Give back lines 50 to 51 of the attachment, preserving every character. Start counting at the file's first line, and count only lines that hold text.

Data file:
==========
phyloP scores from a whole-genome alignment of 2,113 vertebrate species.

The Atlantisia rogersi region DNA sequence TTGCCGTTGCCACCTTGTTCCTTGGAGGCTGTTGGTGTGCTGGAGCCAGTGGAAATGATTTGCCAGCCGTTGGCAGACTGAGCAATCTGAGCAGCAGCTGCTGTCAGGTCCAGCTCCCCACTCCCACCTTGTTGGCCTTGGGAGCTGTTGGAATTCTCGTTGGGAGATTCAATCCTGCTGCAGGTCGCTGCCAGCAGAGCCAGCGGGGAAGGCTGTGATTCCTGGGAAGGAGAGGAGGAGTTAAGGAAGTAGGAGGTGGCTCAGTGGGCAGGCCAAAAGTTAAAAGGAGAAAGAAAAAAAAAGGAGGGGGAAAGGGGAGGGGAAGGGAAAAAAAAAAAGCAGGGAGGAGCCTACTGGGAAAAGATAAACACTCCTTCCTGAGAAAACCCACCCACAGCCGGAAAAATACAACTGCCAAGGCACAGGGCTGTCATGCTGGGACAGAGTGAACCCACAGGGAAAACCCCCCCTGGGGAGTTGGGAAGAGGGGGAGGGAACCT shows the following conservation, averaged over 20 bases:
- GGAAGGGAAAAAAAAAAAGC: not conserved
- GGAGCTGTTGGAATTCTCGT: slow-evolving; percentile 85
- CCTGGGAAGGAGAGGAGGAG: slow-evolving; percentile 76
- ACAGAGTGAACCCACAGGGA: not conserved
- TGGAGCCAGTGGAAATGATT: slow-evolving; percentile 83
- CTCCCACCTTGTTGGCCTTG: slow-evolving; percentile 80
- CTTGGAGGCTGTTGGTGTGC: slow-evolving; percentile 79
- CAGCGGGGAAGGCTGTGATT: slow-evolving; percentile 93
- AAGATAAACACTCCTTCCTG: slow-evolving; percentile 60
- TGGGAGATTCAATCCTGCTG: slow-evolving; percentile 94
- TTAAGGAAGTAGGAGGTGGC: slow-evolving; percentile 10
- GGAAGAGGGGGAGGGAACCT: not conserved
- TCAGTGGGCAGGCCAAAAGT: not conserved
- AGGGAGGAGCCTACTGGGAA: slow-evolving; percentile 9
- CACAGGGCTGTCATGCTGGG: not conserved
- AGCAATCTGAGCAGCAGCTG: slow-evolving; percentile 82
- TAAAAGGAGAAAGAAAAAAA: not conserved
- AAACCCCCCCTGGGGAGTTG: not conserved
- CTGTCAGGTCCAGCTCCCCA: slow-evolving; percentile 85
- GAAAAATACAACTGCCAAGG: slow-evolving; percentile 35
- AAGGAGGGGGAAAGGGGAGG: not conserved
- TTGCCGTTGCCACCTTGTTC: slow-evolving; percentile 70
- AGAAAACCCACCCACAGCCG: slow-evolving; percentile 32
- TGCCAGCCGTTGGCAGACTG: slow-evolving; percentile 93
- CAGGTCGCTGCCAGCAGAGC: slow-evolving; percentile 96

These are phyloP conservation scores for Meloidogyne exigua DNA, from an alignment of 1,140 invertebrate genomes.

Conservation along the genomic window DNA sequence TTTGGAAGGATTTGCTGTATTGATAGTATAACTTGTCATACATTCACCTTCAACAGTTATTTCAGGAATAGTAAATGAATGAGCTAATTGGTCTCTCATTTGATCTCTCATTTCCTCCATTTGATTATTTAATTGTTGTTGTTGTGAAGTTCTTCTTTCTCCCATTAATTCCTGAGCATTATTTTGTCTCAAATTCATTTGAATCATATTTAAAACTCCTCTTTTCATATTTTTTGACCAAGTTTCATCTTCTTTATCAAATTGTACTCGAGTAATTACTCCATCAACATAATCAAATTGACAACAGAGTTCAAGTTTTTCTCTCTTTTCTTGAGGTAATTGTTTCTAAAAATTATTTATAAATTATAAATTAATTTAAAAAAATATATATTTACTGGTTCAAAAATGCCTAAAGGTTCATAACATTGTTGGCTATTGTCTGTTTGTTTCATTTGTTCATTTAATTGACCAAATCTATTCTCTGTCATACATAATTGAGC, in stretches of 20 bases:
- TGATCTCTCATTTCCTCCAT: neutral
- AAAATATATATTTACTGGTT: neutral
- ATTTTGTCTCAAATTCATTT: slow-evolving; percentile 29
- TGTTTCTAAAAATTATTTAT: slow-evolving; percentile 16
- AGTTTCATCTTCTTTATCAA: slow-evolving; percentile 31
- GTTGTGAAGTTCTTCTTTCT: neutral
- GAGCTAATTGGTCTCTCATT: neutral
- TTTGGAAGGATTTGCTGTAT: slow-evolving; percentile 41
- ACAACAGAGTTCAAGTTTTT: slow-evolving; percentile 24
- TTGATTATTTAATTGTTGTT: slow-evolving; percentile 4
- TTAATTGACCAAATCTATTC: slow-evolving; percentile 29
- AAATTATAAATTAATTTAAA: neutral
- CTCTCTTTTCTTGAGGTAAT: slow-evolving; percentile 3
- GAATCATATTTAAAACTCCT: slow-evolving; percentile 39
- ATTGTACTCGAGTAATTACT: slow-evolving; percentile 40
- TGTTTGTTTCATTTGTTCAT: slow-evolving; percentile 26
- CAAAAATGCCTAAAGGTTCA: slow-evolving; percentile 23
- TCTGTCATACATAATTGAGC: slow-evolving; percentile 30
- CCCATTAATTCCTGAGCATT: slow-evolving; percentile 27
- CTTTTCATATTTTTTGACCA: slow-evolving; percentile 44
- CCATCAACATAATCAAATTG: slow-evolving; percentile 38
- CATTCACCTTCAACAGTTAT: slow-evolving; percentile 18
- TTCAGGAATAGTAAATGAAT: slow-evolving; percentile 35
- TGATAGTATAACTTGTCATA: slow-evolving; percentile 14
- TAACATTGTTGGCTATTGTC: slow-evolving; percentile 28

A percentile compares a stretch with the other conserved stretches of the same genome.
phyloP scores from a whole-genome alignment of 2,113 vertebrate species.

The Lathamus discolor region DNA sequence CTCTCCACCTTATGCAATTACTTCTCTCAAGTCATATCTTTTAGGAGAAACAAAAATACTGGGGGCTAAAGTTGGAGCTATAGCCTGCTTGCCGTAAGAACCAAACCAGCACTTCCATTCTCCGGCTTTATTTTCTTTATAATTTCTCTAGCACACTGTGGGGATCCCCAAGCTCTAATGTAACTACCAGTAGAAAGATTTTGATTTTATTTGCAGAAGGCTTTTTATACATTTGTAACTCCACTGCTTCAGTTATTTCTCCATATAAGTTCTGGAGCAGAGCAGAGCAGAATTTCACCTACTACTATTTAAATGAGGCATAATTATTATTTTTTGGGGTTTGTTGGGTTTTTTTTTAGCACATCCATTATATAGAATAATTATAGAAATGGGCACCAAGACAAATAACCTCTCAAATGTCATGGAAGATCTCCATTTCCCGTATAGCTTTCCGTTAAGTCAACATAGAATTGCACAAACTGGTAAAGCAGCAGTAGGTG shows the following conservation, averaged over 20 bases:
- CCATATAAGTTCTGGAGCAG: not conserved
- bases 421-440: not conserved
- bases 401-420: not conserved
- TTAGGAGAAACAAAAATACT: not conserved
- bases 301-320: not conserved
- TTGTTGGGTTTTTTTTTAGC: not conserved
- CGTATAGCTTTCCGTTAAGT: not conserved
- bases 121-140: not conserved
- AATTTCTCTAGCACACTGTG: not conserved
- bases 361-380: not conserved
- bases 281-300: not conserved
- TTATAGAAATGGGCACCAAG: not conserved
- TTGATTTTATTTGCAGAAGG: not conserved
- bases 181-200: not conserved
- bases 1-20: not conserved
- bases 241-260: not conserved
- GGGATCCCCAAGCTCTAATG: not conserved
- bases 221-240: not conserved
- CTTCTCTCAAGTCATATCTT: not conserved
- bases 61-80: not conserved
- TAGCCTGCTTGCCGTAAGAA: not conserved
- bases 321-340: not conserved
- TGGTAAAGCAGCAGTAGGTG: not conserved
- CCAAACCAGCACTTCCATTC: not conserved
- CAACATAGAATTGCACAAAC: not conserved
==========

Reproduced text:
- CCATCAACATAATCAAATTG: slow-evolving; percentile 38
- CATTCACCTTCAACAGTTAT: slow-evolving; percentile 18